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Soil Sampling for Home Lawns & Gardens revised May 2010     Best time to sample Busy  Jan Feb Mar Apr May Jun Jul Aug Sep Oct Nov Dec When to Sample

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Soil Sampling for Home Lawns & Gardens

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Soil SamplingforHome Lawns & Gardens

revised May 2010


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    Best time to sample Busy 

Jan Feb Mar Apr May Jun Jul Aug Sep Oct Nov Dec

When to Sample

  • A soil sample should be taken a few months before starting any new landscaping project.

  • Submit samples from April through October to avoid the delays that are common at the laboratory during the busy winter season.


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Tools for Sampling

  • Use appropriate sampling tools to collect samples, such as a soil probe, spade, hand garden trowel or shovel.

  • Place collected soil in a clean plastic bucket.


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Where to Sample

  • Identify unique areas you will want to fertilize differently: for example, lawn, flower garden, vegetable garden, and/or trees/shrubs.

  • Collect a separate sample from each of these areas if they will be managed differently.


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Amount to Sample

  • For each unique area, collect at least six to eight soil cores (subsamples) from random locations and combine them in a plastic bucket to make one composite sample.


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Depth of Sample

  • For lawns, collect soil cores four to six inches deep (excluding thatch and turf).

  • Place all cores for one sample area into a plastic bucket and mix thoroughly.


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Filling the Sample Box

  • Get soil boxes from the NCDA&CS Agronomic Division or county Cooperative Extension office.

  • Use the soil mixture in the plastic bucket to fill the sample box about two-thirds full. Look for the red “fill line” marked on the box.

  • Close box flaps securely to prevent spilling soil and mixing it with other samples.


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Labeling the Sample Box

  • Use an appropriate sample ID that will help you remember the area it represents: for example, LAWN, ROSES, GARDN, SIDE, BACK.

  • Write your name and address on each box.


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Soil Sample Information Forms

  • Fill out Soil Sample Information (form AD1, white) for a routine analysis that provides soil nutritional status and lime/fertilization recommendations.

  • Fill out Diagnostic Soil Sample Information (form AD2, orange) for problem samples that require diagnosis of suspected nutritional imbalances.


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Filling out Sample Information Forms

  • Write legibly.

  • Try to be consistent in how you list your name and address from year to year to prevent duplication of names in the Agronomic database.


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Packaging Sample Boxes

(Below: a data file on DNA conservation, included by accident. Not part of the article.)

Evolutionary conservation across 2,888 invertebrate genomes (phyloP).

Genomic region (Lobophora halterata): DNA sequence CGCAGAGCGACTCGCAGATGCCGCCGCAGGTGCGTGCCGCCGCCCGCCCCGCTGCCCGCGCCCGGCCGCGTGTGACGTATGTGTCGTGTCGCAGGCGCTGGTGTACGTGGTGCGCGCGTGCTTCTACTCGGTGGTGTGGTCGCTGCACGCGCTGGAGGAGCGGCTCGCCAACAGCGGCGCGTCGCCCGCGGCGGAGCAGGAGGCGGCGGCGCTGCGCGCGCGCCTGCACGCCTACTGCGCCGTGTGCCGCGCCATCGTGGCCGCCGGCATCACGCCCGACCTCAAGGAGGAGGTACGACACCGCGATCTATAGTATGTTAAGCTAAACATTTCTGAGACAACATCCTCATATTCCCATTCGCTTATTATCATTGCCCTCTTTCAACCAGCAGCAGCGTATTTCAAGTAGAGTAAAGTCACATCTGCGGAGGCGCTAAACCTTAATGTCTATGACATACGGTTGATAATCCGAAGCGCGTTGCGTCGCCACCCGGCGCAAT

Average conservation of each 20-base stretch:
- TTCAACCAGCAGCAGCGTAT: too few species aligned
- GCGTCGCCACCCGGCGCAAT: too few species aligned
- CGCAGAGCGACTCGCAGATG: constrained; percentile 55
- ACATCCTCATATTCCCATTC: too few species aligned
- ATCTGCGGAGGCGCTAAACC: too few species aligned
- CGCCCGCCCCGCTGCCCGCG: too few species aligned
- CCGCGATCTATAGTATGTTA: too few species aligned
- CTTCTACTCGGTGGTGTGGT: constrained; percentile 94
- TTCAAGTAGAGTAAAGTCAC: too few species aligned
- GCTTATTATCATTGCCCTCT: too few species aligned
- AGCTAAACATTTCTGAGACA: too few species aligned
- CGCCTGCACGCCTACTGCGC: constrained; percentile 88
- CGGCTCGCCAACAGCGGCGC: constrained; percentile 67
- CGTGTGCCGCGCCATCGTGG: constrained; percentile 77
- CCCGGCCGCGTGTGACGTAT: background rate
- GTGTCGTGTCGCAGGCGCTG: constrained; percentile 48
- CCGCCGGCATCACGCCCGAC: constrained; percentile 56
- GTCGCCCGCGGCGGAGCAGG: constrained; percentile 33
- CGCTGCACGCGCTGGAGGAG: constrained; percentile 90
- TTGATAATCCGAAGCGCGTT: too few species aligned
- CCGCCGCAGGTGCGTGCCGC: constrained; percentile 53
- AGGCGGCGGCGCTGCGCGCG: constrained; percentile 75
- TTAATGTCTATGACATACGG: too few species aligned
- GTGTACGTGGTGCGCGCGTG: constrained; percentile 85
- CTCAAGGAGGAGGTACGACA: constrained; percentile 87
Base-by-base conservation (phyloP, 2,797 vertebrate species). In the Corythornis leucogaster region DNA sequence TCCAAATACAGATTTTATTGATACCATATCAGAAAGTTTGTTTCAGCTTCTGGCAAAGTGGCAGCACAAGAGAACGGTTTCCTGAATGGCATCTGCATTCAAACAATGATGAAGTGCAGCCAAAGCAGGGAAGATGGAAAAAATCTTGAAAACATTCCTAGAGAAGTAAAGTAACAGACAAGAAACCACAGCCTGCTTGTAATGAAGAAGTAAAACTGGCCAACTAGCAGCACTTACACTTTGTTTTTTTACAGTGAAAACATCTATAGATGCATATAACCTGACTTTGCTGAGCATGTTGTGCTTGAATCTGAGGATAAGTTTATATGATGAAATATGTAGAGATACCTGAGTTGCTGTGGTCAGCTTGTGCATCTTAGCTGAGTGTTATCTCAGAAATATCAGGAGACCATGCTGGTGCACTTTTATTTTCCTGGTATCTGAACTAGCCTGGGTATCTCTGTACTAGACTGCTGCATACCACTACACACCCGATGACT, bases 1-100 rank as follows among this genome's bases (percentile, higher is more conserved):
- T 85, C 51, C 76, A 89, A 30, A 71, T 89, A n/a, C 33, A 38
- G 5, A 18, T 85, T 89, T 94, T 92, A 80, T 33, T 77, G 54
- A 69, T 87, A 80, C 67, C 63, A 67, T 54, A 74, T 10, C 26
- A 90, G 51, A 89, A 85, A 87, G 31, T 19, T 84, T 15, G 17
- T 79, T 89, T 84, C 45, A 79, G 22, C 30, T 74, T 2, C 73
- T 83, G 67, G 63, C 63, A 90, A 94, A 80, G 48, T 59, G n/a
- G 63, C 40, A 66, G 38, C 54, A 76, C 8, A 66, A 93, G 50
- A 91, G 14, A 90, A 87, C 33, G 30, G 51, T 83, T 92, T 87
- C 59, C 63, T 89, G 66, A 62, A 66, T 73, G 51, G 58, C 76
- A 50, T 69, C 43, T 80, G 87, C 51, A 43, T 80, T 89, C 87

• Place sample boxes upright in a sturdy cardboard container for shipping. Fill empty spaces with crumpled newspaper to prevent shifting.

  • Place completed Soil Sample Information form in the shipping box.

  • If you are sending problem samples, write “Problem Sample” on outside of shipping box.


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Shipping

  • The preferred method of shipping your soil samples is via DHS, FedEx or UPS to the Agronomic Division’s physical address:

    NCDA&CS Agronomic Division

    Soil Testing Section

    4300 Reedy Creek Road

    Raleigh, NC 27607-6465

  • When sending samples via the U.S. Postal Service, use the Division’s mailing address:

    NCDA&CS Agronomic Division

    Soil Testing Section

    1040 Mail Service Center

    Raleigh, NC 27699-1040


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Soil Sample Drop Off

  • If you choose to deliver your samples directly to the Agronomic Division, please place them in the yellow cart on the loading dock (located on the right side of the building).


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    Best turn-around time Busy 

Jan Feb Mar Apr May Jun Jul Aug Sep Oct Nov Dec

Soil Sample Turn-around Time

  • Soil samples are usually analyzed within one week after arrival at the laboratory.

  • During the busy winter season, thousands of samples arrive at once. Sample turn-around may take several weeks from October through February.


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Soil Test Reports

  • Reports are available online through the Agronomic Division’s Web site www.ncagr.gov/agronomi/.


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Explanatory Information

  • Each online soil report contains a link to explanatory information regarding technical terms, nutrient index values and fertilization recommendations for specific crops.


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Soil Test Reports

  • All cover sheets and soil report notes as well as other useful soil test information are available online at www.ncagr.gov/agronomi/uyrst.htm.


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